Sunday, January 18, 2015

Whiskey Cabinet Construction

All of the lumber for the case and door frame is from one board.  That board was part of a batch of lumber I bought last summer from a guy who was retiring. The board was about 11" wide and had been thicknesses to 3/4". It has a bit of a cup to it so I decided it would work well for this cabinet as i didn't want the case to be a full 3/4" thick.  

I was able to get all the case parts and the shelf from that one piece.  The rails and stiles for the door were from the offcuts of the corresponding case pieces. This let me utilize nearly the entire board and ensured a good grain and color match for the door.

After processing the stock for the case, I laid out and cut the dovetails for the corners. Because the top and bottom overhung the sides I decided to go with half tails on the ends.  For transferring the tail to the pin board I tried out Chris Schwarz's "Dovetail Ruler Trick".  Tacking a wooden ruler on would be even better, but clamping a metal ruler certainly helped.

With the case complete, I cut dados in the sides for the shelf.  I ended up cutting them by hand for the practice and because I didn't feel like taking the route out of the table.  This operation was certainly one of those times where trying to use the router may have taken longer by the time I got it set up. The groove for the back panel was cut at the router table as I hadn't received this yet.

Having spent some time trying to get an old Stanley #55 to work well, this tool is a welcome change.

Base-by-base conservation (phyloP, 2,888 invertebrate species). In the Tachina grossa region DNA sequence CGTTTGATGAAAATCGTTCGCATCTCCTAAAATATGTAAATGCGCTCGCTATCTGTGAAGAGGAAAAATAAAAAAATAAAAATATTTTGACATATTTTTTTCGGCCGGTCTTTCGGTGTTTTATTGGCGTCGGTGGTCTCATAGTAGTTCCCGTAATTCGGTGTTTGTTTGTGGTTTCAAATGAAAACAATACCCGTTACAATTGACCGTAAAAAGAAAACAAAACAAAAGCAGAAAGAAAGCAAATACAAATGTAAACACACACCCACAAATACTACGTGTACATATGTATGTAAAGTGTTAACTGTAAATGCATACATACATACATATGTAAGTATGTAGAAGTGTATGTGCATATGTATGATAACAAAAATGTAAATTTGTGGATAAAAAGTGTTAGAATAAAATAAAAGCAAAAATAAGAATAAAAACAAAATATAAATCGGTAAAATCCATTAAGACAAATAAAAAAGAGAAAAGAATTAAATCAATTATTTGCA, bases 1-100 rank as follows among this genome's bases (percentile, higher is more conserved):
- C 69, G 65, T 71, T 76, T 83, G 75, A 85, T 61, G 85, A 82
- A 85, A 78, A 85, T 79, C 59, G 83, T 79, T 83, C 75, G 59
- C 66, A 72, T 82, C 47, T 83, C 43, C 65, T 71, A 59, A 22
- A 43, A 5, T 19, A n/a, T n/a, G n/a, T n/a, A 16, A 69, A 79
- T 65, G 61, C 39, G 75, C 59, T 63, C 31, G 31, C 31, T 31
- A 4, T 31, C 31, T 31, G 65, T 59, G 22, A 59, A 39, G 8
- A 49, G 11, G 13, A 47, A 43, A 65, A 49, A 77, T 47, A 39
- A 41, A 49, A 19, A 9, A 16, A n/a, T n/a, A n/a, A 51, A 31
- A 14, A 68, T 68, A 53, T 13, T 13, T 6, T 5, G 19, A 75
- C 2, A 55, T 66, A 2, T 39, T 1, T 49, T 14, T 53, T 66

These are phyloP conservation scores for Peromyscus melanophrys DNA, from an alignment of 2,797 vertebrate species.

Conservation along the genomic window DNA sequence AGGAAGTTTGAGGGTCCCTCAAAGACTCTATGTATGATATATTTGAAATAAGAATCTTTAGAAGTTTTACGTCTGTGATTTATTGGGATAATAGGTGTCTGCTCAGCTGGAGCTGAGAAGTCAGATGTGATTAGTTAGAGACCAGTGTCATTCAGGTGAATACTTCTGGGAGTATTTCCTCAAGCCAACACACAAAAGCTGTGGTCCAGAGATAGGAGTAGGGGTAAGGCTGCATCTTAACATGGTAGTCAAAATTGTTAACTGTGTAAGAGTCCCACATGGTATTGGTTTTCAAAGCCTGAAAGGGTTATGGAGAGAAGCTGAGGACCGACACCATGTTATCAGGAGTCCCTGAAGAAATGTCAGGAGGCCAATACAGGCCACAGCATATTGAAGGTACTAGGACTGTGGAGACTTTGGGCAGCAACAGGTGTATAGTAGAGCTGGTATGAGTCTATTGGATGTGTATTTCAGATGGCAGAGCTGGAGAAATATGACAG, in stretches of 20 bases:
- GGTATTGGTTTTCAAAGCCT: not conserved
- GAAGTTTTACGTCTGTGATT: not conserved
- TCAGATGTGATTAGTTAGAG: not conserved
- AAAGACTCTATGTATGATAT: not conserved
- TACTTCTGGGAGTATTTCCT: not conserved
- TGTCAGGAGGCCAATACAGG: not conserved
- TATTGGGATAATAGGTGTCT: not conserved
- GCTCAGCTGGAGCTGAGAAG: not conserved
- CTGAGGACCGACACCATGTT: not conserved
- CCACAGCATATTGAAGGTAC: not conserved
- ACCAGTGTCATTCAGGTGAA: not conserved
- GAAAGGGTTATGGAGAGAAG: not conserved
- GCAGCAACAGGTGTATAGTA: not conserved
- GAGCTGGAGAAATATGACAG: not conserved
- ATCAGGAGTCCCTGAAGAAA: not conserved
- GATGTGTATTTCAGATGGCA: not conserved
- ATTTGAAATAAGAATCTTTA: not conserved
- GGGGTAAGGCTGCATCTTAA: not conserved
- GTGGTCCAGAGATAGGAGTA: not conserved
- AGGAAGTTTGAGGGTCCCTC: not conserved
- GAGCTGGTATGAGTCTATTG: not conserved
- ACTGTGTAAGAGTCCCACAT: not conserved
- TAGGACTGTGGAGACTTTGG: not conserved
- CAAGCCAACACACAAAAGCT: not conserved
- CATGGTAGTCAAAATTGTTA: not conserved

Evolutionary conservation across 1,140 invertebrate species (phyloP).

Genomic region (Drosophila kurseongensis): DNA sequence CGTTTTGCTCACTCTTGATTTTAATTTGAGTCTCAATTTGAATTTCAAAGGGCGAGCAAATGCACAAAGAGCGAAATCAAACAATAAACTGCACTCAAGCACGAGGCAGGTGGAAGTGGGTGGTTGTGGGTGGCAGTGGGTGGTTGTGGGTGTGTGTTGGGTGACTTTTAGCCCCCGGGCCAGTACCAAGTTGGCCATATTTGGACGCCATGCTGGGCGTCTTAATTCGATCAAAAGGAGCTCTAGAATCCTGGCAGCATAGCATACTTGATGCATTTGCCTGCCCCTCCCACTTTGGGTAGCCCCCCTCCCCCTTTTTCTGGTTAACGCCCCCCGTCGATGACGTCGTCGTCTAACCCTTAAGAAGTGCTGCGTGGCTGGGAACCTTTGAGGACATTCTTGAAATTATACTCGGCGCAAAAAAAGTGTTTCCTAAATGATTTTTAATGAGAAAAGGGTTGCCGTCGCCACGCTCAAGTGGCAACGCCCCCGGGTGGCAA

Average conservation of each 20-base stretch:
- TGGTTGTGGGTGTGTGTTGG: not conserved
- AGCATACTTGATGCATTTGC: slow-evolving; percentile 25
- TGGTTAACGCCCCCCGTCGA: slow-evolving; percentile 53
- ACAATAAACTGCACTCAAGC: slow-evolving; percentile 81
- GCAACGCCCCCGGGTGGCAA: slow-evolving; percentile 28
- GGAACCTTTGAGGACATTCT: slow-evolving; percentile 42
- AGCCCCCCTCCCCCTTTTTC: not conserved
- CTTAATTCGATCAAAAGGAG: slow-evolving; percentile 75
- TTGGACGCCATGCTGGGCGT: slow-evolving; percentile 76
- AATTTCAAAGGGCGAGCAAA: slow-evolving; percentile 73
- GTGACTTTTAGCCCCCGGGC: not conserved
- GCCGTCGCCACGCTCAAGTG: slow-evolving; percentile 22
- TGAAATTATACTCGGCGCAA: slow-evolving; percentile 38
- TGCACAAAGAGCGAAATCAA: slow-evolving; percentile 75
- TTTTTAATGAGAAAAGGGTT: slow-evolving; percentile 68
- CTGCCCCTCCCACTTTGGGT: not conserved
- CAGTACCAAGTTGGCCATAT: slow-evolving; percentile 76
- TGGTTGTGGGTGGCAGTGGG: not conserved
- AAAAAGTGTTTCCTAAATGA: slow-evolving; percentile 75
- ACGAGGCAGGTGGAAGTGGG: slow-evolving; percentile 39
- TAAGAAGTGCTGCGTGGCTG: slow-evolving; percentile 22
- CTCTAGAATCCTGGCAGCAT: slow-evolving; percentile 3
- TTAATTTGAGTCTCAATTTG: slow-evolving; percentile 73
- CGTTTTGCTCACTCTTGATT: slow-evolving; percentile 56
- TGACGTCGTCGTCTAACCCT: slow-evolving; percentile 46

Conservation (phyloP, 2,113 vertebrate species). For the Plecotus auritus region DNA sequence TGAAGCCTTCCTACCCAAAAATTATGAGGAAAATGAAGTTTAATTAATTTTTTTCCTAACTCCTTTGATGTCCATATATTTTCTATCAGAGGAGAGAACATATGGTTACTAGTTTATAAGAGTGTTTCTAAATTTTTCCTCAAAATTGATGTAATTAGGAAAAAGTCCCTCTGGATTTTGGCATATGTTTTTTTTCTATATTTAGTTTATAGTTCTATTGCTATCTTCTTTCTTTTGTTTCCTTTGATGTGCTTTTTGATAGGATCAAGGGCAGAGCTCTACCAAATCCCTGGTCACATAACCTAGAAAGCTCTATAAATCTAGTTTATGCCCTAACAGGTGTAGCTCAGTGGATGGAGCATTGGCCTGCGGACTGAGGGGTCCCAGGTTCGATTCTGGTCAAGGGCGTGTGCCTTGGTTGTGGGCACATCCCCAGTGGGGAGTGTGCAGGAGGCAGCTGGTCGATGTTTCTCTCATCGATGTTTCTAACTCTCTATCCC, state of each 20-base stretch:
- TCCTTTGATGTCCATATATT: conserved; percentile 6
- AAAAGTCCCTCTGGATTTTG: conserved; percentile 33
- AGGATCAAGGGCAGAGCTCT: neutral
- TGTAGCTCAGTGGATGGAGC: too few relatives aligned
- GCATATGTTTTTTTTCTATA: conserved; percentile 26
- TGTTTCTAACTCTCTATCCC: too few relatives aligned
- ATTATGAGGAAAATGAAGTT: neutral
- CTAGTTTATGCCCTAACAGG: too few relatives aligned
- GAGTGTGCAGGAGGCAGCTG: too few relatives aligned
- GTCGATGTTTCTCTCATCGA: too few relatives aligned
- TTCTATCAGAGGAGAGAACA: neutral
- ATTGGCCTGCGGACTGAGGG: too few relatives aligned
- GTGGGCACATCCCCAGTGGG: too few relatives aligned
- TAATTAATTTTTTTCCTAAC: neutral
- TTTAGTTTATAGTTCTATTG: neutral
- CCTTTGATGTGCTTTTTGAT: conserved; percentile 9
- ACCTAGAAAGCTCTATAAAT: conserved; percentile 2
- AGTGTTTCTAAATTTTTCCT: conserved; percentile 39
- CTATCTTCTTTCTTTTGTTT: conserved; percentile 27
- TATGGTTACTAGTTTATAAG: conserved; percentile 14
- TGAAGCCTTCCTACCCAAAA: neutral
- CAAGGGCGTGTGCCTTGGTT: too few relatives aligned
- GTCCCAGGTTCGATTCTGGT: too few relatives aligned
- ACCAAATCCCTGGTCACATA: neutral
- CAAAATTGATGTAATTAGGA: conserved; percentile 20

Next up was to finish the door panel.  I had decided to finish this project with General Finished EnduroVar and it went on really nicely.  This finish has all the good characteristics of a water borne finish, easy clean up, dries fast, and doesn't smell terrible while also having the nice warm color of a oil varnish. I found that cheap foam brushes were the best way to apply this, though I suspect it will spray nicely when the weather is warm enough to finish outside.

I lightly sanded between coats with 220 to smooth things out, and then finished the final coat with 3M scotchbrite pads.  I found that they stick pretty well onto the ROS which makes bringing the entire panel up to an even sheen a piece of cake.

The door frame was pretty straightforward, grooves on the router table for the panel and dominos for the joints. Old Brown Glue to stick it all together.

To protect the panel I covered it with painters tape.  Then it was time to sand the frame smooth and move onto hardware installation.

As I was using knife hinges, I had to to cut the mortises for them before I glued up the case.  When it came time to glue up the case I installed the door to make sure everything lined up. 

And the final product, installed and serving admirably. It is hung with a French cleat.  I offset the back panel 3/8" in to allow for the thicker french cleat.  The fixed portion of the cleat is glued directly onto the plywood back and the top. The wall mounted cleat was attached to the wall with 3 Wall dog screws, one of which is into a stud so it should hold up to a full load of the good stuff.

I've got better pictures of the finished piece here.

Thursday, January 8, 2015

Christmas Knives.

This was the first year I had things together enough to get some things done in the shop for christmas presents.  Last post I showed the pictures from the whiskey cabinet, the other christmas gifts that came out of the shop were a couple knife and cutting board sets.

I got the knife blades from Woodcraft.  They came as a kit with rivets that were indicated as optional.  Bubinga was used for the knife scales and was epoxied onto the tang.  I used 5min epoxy which I turned out to not be the best choice.  A slower setting epoxy would be better.  

The cutting boards as simple, curly maple with a Bubinga strip down the center.

And here is a picture of one in use.  Overall the knife kits were made for great gifts.